Libya has in recent years emerged as the gateway for migrants and asylum-seekers from across Africa and the Gulf to cross the Mediterranean and reach safe haven in Europe. If the GNA were to take full control of Libya, Turkey would gain considerable leverage on Europe beyond stronger maritime claims.
“Erdoğan’s threat of flooding Europe with refugees has now an added part. He can not only implement it by sending refugees from the east but also from the south,” said Nuseibeh, adding that Turkey could also interrupt energy flows. “Europe is now surrounded.”
Berlin continues to sell maritime weaponry to Ankara despite a supposed ban put in place after Turkey launched its military offensive in northeast Syria last October. Dağdelen called for a total ban, and Germany would not be the first.
U.S. Congressional leaders have blocked arms sales to Turkey for almost two years in response to Ankara’s purchase of Russian S-400 missile defences. Yet despite being legally bound to do so, the United States has yet to sanction Turkey for that deal. Similarly, the EU and NATO have yet to find a united position and act against Turkish aggressions.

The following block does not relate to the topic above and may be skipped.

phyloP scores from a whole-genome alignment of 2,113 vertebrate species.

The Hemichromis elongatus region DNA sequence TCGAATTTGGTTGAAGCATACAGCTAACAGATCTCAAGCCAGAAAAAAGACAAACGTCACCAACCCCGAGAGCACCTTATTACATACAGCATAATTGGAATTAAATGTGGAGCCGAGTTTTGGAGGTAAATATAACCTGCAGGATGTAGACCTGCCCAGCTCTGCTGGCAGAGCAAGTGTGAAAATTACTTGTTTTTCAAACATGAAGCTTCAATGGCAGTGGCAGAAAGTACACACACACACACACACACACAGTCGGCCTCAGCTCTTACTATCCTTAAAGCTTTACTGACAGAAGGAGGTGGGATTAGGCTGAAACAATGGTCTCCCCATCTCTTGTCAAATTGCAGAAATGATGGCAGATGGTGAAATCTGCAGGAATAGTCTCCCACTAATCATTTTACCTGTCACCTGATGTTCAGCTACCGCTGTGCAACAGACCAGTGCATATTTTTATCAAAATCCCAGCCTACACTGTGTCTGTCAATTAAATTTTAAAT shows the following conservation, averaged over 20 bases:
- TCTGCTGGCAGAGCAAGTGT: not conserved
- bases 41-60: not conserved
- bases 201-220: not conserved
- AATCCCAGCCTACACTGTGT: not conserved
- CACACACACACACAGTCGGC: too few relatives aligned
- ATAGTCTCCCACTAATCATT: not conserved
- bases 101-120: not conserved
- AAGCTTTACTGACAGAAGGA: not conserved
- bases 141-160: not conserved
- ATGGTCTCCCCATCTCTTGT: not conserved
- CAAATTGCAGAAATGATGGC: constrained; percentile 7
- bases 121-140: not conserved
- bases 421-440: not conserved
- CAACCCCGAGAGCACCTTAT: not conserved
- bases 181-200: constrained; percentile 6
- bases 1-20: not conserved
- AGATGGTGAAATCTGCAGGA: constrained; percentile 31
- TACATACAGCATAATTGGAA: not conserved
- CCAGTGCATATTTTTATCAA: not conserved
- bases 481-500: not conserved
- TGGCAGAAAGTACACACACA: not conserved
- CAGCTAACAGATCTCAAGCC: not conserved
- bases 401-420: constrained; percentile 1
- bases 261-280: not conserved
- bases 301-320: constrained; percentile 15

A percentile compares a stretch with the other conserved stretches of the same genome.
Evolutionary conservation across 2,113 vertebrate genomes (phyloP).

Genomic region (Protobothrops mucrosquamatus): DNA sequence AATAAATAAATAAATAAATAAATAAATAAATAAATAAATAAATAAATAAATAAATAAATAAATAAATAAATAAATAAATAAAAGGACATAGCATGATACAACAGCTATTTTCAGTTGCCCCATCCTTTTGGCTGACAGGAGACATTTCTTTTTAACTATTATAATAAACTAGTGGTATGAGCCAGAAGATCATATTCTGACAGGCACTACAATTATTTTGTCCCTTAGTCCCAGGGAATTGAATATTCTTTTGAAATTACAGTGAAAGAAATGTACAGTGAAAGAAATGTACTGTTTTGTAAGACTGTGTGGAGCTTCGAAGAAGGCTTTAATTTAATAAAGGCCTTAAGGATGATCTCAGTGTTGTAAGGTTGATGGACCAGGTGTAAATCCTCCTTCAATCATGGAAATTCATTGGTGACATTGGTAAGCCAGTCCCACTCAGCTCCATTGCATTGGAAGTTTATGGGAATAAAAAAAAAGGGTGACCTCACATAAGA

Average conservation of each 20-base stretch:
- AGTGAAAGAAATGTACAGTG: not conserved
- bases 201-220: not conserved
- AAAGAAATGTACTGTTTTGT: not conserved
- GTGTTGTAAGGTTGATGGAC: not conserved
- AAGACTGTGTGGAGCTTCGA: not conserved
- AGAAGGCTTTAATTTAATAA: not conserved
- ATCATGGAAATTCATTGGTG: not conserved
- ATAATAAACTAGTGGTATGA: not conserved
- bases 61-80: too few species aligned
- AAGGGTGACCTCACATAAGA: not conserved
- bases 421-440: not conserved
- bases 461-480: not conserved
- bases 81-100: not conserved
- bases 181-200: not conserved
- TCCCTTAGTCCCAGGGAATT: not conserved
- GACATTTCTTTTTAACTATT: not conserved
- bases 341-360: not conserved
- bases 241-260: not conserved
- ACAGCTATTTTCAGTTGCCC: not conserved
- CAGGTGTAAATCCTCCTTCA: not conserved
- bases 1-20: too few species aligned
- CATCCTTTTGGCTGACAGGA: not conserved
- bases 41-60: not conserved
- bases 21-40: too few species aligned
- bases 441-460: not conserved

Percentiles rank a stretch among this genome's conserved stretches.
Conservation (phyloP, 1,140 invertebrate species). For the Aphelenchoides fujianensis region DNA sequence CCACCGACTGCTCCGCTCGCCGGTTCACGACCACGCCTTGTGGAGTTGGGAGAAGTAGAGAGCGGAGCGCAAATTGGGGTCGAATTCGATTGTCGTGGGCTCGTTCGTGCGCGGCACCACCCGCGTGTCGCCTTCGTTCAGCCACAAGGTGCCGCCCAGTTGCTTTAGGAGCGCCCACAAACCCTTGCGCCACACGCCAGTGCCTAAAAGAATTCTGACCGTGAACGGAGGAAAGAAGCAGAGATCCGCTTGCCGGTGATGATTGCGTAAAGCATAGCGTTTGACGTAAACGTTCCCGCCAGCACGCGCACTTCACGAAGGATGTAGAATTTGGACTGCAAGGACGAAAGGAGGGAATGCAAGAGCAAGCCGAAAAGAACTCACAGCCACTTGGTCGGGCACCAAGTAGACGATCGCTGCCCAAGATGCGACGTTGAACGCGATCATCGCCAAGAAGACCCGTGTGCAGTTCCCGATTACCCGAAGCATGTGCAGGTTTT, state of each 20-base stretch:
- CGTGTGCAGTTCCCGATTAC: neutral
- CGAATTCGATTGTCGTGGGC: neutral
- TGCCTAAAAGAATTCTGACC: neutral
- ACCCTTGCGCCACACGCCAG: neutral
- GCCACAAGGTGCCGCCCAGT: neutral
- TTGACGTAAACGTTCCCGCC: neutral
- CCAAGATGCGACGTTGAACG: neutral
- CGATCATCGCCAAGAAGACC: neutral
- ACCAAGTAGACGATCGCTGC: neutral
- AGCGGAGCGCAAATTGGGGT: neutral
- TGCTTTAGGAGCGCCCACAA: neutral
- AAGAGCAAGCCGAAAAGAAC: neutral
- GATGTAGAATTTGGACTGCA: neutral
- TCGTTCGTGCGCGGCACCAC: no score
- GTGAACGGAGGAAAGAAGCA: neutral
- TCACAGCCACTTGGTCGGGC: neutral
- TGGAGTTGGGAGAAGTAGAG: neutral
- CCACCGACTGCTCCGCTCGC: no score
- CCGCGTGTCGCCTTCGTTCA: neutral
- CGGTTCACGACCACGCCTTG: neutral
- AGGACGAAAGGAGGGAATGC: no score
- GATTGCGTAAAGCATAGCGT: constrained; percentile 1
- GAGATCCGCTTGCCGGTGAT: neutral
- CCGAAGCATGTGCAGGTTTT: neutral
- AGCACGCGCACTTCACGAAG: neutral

“Europe’s inaction is creating greater risks by the day,” said Nuseibeh. “We’re beyond the wake-up call; we’ve reached the panic point.”
The NATO charter has no provision for expelling or suspending a member state. Yet Nuseibeh called on its members to find a way to take that unprecedented step against the country that he views as persistently looking to expand its borders and further the cause of Sunni Islamic extremism.
“NATO is about protecting the security and its borders of its member states. Here you have a member that wants to expand and therefore fundamentality is now a country that undermines the security of NATO,” he said. “There is no alliance really there. You’re just exposing yourself and becoming militarily incompetent by keeping Turkey in.”